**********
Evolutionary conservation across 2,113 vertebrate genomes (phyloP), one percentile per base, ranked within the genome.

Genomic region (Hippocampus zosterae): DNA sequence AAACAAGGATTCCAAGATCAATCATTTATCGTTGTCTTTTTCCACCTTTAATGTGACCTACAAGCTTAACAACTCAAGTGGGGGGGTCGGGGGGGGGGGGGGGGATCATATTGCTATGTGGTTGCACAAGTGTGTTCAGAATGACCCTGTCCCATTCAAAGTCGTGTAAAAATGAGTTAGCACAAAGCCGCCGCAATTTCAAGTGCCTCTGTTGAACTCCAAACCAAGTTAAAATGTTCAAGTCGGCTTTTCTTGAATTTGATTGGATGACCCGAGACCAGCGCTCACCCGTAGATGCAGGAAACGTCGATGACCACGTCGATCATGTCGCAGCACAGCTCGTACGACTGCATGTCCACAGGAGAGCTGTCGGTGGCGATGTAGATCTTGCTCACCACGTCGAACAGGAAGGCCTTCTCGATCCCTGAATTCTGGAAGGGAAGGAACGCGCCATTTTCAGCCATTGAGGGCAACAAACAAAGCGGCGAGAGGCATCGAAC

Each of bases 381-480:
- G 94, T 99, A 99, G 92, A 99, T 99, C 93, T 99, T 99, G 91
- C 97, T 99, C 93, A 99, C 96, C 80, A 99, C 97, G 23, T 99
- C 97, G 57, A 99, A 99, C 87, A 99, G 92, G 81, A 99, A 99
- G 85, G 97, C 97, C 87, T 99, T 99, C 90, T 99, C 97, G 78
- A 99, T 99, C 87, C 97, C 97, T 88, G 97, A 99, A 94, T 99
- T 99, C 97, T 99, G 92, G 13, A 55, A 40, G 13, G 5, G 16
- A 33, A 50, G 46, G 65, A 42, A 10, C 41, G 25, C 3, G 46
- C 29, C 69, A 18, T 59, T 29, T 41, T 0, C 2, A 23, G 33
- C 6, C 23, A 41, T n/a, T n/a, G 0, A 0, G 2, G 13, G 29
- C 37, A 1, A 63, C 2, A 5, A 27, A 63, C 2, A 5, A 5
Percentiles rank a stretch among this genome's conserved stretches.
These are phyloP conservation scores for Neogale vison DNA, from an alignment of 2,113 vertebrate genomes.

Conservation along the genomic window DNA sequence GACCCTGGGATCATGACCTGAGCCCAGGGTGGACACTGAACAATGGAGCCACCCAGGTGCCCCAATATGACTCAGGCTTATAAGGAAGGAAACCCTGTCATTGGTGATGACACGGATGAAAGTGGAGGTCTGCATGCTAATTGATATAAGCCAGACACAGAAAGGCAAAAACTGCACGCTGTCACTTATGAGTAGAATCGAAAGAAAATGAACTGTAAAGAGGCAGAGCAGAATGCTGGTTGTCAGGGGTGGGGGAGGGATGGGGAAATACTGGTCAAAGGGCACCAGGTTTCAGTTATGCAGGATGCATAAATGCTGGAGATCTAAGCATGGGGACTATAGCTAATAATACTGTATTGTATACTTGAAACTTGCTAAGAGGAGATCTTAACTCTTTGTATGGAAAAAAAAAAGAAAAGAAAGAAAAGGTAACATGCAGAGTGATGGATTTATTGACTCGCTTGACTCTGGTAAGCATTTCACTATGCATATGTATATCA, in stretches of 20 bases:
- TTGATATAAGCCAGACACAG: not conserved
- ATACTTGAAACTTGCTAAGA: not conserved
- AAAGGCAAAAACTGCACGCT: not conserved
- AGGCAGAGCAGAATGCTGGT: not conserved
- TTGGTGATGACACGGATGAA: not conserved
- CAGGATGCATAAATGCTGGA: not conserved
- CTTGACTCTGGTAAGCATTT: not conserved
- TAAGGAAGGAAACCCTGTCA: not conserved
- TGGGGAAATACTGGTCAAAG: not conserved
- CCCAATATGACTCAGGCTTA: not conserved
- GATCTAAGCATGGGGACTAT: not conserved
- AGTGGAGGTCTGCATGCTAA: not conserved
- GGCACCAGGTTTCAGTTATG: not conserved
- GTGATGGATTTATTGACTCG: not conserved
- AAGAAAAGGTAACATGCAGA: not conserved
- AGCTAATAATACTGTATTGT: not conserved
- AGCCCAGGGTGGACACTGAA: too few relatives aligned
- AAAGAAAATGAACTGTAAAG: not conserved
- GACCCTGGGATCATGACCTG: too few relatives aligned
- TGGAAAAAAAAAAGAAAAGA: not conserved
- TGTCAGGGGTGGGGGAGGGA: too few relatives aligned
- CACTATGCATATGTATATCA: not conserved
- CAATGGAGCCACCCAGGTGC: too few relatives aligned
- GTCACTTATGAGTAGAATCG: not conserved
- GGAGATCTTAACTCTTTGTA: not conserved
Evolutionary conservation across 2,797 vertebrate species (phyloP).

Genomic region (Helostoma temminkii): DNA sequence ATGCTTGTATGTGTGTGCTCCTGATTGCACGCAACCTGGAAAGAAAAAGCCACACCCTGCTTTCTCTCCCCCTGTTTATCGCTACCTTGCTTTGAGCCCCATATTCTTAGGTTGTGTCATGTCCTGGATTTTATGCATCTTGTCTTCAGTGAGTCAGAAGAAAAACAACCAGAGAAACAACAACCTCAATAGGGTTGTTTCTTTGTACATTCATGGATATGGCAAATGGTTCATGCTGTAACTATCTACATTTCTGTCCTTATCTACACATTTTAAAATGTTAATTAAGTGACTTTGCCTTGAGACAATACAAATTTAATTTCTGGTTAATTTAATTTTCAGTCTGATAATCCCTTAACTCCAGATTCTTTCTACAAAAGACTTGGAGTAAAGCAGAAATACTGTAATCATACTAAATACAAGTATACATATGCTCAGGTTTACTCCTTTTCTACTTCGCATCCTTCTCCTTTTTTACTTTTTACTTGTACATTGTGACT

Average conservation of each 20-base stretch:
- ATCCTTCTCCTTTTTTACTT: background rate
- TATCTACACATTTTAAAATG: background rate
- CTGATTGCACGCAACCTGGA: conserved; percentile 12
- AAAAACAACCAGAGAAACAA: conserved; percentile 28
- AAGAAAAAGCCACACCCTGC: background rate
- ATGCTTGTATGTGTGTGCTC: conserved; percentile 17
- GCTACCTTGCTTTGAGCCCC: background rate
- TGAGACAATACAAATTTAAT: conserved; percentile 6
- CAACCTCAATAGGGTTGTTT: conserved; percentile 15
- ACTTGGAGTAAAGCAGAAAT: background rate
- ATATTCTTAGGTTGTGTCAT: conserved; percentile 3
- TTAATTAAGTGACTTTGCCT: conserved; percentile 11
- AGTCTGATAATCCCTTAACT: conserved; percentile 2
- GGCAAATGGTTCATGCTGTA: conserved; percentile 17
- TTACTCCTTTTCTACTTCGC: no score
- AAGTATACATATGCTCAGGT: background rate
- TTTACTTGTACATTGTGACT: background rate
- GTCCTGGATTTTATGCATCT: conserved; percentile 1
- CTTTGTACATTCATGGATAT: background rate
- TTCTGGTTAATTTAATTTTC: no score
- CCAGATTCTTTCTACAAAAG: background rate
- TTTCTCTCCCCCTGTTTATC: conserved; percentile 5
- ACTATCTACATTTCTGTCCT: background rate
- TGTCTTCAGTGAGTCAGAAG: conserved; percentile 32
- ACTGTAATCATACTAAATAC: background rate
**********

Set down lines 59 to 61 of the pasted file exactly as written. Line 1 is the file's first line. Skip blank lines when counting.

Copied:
- TTACTCCTTTTCTACTTCGC: no score
- AAGTATACATATGCTCAGGT: background rate
- TTTACTTGTACATTGTGACT: background rate